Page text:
In case you’ve been hiding under a rock for quite some time, the name Kevin Hufnagel should stir some excitement when heard. The man has been a guitar god for many bands — Dysrhythmia, Gorguts, Sabbath Assembly and Vaura just to name a few — for awhile now and those only scratch the surface of what he’s done and been involved with. Obviously, any mention of new work from Kevin is highly anticipated and his latest solo effort, Messages To the Past, is a love letter for us listeners and fans as to just how damn talented he is. Our very own Chris Voss recently offered up a full review, which you can read here so don’t miss that complete rundown and don’t miss his very enthusiastic answers to our Profile questions and some important news below. Don’t forget to hit the links and support Messages To the Past if you haven’t already done so. Trust me, you will not be disappointed. Continue reading
I’m back. Miss me? Of course you didn’t because Chris killed it here on Initial Descent last week. Either way, I’m still picking sand out of…places. But anyway, you came here for new metal and that we have plenty of this week. See what I did there? Saved you from a dumb story about sand, proud and elated you must be.
Enough about that, let’s focus on music. By now Kevin Hufnagel is a household name to a much larger audience than just metal and on Messages To the Past he proves why as he effortlessly recalls guitar virtuosos, past and present, but furthermore offers up a fantastic album full of beautiful peaks and valleys. Cokegoat and Barren Heir bathe in sludge and doom on their split Sunshine / Tracing Light, Italy’s Nomura and Nulla+ leave a trail of bloody ears with their blackened hardcore / punk split impronte / lacrime and Converge drop an EP, Beautiful Ruin, on us out of nowhere — it is a good day indeed.
Good opening four but there’s much more. I’m a poet and didn’t know it…(drum roll). Anyway, grab a coffee or a cold one and stick around, the metal awaits. Continue reading
I’ve been experimenting with some bottom shelf bourbons as of late. Most of which should just stay at the bottom but I have found a couple of real gems that will be occupying space in my cabinet until everyone else finds out about them and they quadruple in price. And no, I’ll not tell. Anyway, if experimenting with new things is something you do we have a treasure trove of new metal this week. Kicking this list off is Oregon’s melodic black metallers Uada with their second full length Cult of a Dying Sun and they’re still melodic, still crushing but with an extra pinch of experimentation. Next up is Witch Mountain with their first full length since acquiring a new vocalist and yes, she KILLS IT so check out Witch Mountain and see how good their bluesy doom really is. Moving along is Svalbard with their, vicious hardcore / black metall..ish sound and a very important message in regards to the times we live in, new album It’s Hard To Have Hope — not only is the music a kick to the face but the message is a kick in the pants to dust yourself off and fight the good fight. Last up in the opening slots is New Hampshire’s technical (NOT TECH) death metal band Unflesh with their debut Savior which is not just technical but melodic in all the right places AND it’s a ton of fun so hopefully these guys will get signed soon. There you have it, the opening four. But — you guessed it — we have much more in store so stick around. Cheers! Continue reading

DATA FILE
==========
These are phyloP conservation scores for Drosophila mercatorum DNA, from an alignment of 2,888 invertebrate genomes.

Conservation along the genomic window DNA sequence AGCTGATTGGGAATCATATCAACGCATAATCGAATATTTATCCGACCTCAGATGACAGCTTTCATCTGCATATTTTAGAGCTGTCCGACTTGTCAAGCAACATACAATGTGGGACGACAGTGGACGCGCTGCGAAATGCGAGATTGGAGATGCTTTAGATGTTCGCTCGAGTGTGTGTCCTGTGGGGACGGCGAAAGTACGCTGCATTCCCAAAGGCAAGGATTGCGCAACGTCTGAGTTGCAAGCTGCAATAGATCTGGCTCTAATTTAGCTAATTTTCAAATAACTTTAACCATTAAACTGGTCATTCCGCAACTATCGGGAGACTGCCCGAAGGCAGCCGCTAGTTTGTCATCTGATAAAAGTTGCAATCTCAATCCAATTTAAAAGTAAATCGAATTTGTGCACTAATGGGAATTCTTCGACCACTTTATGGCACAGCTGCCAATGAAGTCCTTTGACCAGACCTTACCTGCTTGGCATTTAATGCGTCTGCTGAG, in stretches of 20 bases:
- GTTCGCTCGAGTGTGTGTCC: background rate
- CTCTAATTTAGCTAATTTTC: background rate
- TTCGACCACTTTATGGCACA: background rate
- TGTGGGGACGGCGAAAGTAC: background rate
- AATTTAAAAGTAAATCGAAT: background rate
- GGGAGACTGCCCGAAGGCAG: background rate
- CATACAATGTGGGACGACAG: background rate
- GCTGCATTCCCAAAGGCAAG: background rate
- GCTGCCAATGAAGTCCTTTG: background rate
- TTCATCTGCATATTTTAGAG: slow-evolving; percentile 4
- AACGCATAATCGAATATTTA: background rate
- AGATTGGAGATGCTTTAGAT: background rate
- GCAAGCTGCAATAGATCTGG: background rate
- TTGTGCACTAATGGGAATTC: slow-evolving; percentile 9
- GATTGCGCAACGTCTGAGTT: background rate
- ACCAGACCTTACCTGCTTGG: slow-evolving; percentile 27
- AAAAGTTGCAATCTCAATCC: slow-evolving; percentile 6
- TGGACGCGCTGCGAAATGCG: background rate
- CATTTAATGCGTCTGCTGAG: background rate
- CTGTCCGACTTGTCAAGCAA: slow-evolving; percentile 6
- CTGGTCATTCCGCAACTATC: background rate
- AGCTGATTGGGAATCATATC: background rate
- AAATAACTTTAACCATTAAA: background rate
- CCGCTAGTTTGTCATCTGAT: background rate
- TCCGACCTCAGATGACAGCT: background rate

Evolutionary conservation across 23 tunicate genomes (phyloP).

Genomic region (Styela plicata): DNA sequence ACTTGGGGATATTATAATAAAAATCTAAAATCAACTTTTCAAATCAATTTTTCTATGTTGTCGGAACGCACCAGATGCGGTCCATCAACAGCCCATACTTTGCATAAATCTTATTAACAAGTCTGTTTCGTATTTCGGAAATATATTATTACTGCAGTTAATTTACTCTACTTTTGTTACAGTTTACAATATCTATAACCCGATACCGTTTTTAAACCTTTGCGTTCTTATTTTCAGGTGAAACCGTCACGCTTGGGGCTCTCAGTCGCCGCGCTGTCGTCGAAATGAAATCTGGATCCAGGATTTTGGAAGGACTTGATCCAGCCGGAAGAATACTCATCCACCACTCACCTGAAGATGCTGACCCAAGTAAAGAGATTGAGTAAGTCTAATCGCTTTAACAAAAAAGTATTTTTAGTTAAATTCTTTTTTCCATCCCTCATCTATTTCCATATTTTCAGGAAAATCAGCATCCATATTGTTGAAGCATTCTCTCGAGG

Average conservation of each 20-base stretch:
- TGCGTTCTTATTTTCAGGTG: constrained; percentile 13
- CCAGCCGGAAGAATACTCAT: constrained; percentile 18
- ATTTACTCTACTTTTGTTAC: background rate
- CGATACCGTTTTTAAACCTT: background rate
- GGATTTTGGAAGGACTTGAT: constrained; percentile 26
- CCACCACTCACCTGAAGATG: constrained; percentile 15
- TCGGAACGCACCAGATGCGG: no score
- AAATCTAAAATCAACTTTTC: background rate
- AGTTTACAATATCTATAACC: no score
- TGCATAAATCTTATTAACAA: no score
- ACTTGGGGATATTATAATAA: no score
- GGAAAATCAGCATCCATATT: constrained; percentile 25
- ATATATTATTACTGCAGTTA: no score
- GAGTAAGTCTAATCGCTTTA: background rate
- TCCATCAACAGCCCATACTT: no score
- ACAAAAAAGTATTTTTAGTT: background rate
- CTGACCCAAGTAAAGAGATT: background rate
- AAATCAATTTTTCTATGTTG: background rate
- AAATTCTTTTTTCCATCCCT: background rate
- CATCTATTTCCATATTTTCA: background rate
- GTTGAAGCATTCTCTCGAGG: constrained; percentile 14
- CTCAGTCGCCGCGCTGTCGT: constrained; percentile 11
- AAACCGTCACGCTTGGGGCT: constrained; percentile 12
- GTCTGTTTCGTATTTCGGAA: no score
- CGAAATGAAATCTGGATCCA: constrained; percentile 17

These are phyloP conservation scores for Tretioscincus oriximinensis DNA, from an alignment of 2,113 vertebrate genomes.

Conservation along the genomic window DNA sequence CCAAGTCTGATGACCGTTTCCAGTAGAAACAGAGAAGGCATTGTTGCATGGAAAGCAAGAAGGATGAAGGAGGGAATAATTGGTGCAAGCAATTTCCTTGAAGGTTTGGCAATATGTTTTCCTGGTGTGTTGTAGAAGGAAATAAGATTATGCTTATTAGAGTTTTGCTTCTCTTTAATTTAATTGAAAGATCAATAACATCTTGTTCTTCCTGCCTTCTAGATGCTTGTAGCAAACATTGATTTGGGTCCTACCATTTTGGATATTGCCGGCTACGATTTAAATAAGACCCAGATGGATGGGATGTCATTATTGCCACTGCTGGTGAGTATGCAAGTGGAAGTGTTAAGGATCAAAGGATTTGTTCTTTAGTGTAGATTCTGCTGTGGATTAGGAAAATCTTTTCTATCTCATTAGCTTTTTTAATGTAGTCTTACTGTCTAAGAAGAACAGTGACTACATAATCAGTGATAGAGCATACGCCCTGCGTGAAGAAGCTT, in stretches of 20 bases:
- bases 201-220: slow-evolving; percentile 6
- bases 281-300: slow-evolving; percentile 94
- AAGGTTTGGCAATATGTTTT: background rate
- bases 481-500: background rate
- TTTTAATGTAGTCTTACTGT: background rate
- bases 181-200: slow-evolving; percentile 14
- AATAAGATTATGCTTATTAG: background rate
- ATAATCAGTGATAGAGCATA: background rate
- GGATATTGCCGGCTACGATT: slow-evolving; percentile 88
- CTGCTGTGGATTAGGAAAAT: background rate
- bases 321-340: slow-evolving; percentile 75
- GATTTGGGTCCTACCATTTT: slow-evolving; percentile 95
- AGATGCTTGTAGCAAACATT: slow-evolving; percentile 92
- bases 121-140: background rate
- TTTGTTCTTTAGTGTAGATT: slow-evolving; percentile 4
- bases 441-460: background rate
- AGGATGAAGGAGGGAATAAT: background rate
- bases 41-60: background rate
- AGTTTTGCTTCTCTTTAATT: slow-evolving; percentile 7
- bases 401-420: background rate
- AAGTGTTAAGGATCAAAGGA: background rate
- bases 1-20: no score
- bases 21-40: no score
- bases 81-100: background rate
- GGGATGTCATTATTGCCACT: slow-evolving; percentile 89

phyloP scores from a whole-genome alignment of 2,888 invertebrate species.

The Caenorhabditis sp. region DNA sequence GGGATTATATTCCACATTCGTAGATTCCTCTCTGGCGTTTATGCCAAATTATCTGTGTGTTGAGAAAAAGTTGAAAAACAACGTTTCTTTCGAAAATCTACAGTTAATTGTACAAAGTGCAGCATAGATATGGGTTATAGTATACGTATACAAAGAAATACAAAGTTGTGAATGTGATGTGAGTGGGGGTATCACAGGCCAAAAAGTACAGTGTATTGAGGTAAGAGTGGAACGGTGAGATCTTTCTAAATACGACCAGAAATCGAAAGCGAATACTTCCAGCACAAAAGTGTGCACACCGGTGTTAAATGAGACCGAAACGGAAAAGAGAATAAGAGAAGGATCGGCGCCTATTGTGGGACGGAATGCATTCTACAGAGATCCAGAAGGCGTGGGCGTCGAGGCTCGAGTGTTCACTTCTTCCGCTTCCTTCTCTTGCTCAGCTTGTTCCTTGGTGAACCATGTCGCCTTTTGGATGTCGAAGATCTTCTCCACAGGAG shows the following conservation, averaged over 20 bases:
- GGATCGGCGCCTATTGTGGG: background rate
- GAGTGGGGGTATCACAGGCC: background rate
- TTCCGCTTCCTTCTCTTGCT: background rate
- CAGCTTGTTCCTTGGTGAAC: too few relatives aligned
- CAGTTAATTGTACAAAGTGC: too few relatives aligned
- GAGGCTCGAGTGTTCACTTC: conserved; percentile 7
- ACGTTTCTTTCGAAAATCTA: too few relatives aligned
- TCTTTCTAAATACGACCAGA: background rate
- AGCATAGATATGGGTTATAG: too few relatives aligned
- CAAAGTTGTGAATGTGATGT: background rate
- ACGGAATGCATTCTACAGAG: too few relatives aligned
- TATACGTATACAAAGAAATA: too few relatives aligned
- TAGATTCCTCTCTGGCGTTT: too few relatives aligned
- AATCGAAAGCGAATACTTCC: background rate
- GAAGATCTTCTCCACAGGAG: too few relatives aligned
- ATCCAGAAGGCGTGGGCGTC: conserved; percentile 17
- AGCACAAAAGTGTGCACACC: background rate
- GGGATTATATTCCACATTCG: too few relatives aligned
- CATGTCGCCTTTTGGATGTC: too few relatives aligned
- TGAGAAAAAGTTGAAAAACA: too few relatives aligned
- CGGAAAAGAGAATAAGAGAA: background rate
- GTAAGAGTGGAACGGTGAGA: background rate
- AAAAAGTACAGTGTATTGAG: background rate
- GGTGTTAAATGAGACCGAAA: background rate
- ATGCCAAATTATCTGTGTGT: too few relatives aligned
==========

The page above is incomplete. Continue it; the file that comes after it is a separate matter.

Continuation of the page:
It’s hard to have hope. In no time like the present do statements like this ring true. On both a micro and macro level, it can seem at many times like the world is falling apart. Music is something that should be a comfort to all, yet even scenes that are supposed to be welcoming to all those society pushes to the fringes are plagued by the same bigotry and gatekeeping that they are supposed to fight against. When even this comfort is denied, optimism seems like an impossibility. Enter Svalbard, and their new album It’s Hard to Have Hope, the soundtrack to you dusting yourself off and fighting the good and necessary fight for the future we all deserve. Continue reading